Playmill returns to the King’s Head Theatre in Islington. A three-week curated season of brand new work, from “some of the UK’s most exciting emerging theatre makers.” There’s supposedly something for everyone, and the jam-packed programme contains drama, comedy, musicals theatre, and everything in-between. Kicking it all off, however is Mermaids – a comedy about a trans woman named Lia (Jo Eaton-Kent), her brother Danny (Ray James) who is living with Post Traumatic Stress Disorder after serving in the armed forces, and her best friend and single mother of three Carly (Carrie Rock). After the death of Lia and Danny’s father, the cracks in their relationship begin to show. Lia and Carrie’s relationship is tested too, when Lia becomes depressed and pushes Carrie away. Like some sort of Disney TV movie, the whole thing builds up to a school reunion/dance and whether they’ll all go, spoiler alert: they do, and it’s all a big happy ending.

Mermaids is allegedly performed by an all working-class cast, rightly so, as all the characters are supposed to be working class. The only one with any authenticity however, was Carrie Rock’s Carly. She may be written like a terrible caricature of Bianca Jackson from Eastenders – bejewelling everything, buying things from markets and being a single mother of three tottering around in wedges, but Rock gives Carly heart, warmth and resilience, and her delivery of off-the-cuff comments and her casual cursing give Carly realism that the other characters lack.

Eaton-Kent as Lia is at times painful to watch, consistently fluffing lines and stumbling over words. It happened so often it almost became annoying. But, when their comic timing is in check, they are highly entertaining and have a magnetic presence onstage. Ray James as Danny gives a rather intense performance, which is to be expected as his character is suffering from a rather intense mental illness, but is perhaps a bit over-acted. He is either absolutely explosive, or seems uncomfortable and misplaced. Whether this is intentional or not, I’m not sure. James and Eaton-Kent have captured the strained dynamic of siblings that don’t always see eye-to-eye quite well though, and Eaton-Kent and Rock as Carly and Lia bounce off one another naturally.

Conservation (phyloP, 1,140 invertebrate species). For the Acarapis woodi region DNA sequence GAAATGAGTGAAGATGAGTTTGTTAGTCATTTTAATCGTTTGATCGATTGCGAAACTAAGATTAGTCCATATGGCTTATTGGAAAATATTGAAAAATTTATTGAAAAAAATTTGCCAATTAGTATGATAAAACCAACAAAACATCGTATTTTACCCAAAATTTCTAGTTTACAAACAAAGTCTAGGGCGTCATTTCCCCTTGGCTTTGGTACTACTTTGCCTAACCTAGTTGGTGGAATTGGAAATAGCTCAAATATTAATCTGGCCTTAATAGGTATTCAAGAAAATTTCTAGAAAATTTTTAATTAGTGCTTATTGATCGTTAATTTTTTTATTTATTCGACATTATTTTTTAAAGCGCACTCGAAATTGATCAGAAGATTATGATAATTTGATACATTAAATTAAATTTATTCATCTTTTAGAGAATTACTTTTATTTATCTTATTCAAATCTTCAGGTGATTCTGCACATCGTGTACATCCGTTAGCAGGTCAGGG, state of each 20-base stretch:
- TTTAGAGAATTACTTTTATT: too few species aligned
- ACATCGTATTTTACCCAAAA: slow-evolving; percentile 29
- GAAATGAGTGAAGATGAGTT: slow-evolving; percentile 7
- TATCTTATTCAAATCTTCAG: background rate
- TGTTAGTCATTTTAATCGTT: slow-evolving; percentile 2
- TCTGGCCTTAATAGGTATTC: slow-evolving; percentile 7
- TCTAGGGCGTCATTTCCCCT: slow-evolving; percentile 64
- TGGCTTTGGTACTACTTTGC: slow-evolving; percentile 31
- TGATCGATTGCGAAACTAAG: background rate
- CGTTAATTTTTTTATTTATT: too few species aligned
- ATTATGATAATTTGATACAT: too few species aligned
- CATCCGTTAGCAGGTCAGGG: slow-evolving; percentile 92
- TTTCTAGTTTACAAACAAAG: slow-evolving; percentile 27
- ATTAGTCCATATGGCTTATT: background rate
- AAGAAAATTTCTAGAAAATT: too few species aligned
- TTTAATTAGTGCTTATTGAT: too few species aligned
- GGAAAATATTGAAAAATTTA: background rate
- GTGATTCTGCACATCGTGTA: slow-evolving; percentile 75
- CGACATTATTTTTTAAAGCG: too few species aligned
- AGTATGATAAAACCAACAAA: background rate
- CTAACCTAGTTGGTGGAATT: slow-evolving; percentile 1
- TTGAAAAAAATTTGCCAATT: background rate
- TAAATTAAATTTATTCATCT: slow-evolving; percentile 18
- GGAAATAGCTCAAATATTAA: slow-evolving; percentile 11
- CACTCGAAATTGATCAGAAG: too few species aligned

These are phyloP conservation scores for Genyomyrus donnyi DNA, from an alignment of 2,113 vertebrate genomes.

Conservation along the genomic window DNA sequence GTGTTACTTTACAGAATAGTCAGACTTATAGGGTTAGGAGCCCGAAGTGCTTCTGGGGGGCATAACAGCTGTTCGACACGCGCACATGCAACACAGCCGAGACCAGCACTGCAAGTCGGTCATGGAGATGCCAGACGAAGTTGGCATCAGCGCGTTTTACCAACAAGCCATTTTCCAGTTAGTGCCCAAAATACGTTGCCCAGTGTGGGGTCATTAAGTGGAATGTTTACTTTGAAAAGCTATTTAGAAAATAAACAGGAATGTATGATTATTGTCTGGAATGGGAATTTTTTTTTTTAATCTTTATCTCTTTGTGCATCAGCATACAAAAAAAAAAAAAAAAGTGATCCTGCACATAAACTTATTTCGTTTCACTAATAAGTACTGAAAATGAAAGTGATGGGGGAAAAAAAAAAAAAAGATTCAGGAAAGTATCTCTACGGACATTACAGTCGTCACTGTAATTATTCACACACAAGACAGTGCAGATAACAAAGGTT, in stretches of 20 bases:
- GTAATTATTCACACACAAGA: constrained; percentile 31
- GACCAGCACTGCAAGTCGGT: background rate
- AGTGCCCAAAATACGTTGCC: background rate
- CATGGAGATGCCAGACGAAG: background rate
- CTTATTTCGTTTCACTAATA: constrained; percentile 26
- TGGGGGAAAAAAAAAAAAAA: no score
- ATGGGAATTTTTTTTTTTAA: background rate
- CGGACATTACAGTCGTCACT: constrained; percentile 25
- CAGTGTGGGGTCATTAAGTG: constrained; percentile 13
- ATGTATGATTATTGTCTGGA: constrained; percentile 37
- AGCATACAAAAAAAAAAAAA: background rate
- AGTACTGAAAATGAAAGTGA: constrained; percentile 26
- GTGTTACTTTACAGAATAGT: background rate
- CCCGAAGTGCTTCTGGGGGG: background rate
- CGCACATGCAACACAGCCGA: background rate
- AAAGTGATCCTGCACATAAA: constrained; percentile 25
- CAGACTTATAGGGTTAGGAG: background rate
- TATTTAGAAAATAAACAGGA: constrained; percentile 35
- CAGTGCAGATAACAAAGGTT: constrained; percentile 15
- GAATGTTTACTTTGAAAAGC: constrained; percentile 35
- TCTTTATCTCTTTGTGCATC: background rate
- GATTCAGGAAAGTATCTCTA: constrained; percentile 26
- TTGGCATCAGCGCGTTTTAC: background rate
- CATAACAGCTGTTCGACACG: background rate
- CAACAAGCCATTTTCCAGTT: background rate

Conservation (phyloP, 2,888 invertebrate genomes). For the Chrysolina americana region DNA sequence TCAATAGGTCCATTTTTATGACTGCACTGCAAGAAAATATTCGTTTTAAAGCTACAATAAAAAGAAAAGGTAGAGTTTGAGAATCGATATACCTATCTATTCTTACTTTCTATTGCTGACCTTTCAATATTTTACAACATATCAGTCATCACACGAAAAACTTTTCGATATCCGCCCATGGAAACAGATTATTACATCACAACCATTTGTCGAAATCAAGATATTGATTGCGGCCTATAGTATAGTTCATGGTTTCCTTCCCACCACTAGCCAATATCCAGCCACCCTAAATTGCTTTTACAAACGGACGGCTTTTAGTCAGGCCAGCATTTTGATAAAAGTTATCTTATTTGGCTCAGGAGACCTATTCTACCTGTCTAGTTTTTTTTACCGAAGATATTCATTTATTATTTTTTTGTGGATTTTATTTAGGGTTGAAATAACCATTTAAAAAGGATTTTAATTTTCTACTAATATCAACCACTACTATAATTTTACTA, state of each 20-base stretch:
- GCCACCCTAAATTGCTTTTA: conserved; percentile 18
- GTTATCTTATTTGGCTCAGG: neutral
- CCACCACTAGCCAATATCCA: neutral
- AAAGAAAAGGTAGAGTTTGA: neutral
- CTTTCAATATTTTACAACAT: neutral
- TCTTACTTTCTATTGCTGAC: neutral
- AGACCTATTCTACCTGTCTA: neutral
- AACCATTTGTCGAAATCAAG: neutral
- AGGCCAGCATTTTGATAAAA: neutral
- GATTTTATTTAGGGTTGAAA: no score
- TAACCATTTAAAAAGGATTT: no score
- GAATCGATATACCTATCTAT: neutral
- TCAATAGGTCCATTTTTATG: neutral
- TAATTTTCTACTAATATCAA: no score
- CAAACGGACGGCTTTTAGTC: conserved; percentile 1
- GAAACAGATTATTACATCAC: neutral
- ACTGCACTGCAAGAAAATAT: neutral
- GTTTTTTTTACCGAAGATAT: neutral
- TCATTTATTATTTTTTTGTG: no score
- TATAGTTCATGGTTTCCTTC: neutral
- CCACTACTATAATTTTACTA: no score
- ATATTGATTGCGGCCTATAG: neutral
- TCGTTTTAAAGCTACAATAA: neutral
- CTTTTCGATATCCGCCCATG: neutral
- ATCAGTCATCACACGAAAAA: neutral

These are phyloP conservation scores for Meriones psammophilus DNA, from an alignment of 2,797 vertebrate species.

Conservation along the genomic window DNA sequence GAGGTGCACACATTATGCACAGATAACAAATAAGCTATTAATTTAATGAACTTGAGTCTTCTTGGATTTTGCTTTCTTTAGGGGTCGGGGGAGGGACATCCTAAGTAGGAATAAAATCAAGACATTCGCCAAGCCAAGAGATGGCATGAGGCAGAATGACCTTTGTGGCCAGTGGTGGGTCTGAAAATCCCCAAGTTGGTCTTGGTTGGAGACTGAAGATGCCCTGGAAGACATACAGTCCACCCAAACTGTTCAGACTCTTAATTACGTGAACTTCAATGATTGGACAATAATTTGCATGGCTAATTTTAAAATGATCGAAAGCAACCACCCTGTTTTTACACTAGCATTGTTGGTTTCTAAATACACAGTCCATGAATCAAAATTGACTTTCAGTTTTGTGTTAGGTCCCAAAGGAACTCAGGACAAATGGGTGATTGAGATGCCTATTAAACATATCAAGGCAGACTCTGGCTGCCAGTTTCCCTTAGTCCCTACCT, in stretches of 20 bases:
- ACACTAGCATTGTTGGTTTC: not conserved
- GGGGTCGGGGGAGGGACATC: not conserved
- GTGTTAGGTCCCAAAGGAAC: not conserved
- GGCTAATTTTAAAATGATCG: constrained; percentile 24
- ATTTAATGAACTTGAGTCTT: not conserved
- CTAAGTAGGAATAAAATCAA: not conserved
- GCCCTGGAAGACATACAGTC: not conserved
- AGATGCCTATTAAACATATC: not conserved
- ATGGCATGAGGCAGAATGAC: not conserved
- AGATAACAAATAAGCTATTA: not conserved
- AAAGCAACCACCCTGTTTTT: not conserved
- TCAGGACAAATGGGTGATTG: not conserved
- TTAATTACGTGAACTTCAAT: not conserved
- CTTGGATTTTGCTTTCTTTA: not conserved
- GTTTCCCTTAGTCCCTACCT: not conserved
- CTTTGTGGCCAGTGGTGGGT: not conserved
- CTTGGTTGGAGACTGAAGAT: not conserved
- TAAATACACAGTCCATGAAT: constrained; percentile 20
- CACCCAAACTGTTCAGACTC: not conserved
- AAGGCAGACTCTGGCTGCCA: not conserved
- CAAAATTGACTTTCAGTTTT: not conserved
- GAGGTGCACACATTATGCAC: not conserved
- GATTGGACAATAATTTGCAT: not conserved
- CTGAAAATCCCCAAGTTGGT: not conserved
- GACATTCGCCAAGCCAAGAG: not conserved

Joanne Sherryden’s writing really is very funny, there’s one joke involving contour and Vienetta that I thought was rather inventive, but some of it is droll and predictable. There’s also a monologue of Danny’s in which he tells a graphic story from a tour in Afghanistan involving slaughtered children that I found crass and unnecessary, which is then forgotten about as soon as it is mentioned as we go back to Lia and her story. I find that the story building up to a lousy school dance is rather juvenile, and there were moments where it is just so, so cheesy. That being said, when do we ever see plays about trans people? Or working-class people? Let alone working-class trans people. And even then, when are they ever actually performed or written by the people they are about? Rarely. Mermaids might feel like it could’ve used another week or so of rehearsals, but it still tells a story that ought to be heard, by voices that are often ignored or silenced.

Mermaids is playing at the King’s Head Theatre until 6 July as part of Playmill festival, running until 21 July

Photo: Andy McCredie